Oneida Nation leader responds to Interior threat

Oneida Nation Representative Ray Halbritter criticized efforts to invalidate the tribe's gaming compact with the state of New York.

Halbritter said leaders don't go back on their promises. He said people who are trying to force the tribe to make a new deal are really trying to tax the tribe.

"We're one nation that doesn't plan to allow them to wiggle out of their agreements," Halbritter said, The Utica Observer-Dispatch reported.

Anti-Indian groups and local officials won a lawsuit that said the tribe's 1993 compact was invalid because it didn't receive state legislative approval. As a result, the Interior Department -- for the first time in the history of Indian gaming -- is reconsidering its approval of the deal.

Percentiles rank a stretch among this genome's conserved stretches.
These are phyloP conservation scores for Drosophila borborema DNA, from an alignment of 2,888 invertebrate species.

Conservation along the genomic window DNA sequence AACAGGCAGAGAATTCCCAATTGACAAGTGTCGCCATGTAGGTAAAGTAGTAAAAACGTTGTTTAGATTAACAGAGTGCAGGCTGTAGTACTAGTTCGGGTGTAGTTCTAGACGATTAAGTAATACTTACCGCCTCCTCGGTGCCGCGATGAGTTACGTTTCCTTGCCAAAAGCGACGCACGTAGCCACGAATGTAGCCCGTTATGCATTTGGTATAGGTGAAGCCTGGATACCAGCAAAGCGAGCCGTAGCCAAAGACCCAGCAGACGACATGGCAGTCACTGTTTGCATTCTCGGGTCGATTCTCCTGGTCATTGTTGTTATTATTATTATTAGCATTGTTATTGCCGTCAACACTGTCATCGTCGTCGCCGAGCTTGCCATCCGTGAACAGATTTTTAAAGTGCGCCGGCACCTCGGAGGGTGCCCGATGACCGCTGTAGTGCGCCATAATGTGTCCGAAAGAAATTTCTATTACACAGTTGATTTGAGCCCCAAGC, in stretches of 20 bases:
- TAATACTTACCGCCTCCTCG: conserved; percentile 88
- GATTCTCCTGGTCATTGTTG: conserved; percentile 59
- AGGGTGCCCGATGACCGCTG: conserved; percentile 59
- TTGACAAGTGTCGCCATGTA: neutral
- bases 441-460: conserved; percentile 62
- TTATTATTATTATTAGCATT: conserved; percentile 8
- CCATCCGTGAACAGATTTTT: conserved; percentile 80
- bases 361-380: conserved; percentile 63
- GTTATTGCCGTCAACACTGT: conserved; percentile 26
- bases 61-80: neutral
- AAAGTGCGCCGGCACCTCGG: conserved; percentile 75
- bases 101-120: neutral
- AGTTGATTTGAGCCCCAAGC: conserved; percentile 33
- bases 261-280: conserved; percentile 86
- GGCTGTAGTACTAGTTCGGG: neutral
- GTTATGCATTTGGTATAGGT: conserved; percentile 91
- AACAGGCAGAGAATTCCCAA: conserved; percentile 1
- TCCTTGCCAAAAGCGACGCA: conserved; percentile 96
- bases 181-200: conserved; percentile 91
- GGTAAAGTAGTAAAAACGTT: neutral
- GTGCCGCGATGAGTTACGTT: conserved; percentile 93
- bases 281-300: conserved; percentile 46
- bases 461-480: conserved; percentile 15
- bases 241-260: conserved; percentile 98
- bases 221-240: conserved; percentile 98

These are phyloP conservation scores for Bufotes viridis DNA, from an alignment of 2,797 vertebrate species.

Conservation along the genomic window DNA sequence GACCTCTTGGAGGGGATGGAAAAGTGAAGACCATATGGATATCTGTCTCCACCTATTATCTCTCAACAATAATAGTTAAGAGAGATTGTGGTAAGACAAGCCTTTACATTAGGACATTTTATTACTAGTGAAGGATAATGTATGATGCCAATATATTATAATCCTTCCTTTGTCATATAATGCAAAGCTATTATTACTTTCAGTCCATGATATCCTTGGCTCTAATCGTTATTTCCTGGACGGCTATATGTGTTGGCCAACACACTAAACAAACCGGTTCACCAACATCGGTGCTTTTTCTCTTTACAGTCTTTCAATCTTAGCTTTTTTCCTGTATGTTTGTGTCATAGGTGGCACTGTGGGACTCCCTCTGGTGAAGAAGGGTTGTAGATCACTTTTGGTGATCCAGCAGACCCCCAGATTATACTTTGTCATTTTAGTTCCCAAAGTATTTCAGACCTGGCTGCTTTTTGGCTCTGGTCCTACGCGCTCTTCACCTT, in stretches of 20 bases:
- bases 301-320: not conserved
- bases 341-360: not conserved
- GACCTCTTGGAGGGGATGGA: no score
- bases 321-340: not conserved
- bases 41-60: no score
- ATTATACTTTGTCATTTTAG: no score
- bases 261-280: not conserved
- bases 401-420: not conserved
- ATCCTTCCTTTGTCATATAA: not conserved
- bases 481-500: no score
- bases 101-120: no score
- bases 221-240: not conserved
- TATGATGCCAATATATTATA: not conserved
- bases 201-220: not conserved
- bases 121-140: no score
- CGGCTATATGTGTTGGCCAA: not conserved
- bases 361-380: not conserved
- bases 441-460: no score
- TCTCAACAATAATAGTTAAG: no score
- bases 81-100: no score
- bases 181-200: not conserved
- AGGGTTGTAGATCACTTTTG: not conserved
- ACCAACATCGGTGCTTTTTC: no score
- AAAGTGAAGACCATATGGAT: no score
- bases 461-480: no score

Interior Secretary Dirk Kempthorne wants the tribe and the state to start negotiations by April 1. Otherwise, the tribe could face action over gaming at the Turning Stone Resort & Casino.

Whatever happens, Halbritter said the tribe won't be forced to share revenues with the state. He said the unapproved compact was ths state's problem, not the tribe's.

"If it's their mistake, why shouldn't they correct it?" he said, The Syracuse Post-Standard reported.

Get the Story:
Halbritter says he wants promises kept (The Utica Observer-Dispatch 3/22)
Oneida leader opposes sharing casino proceeds (The Syracuse Post-Standard 3/22)
Halbritter speaks out (News 10 Now 3/22)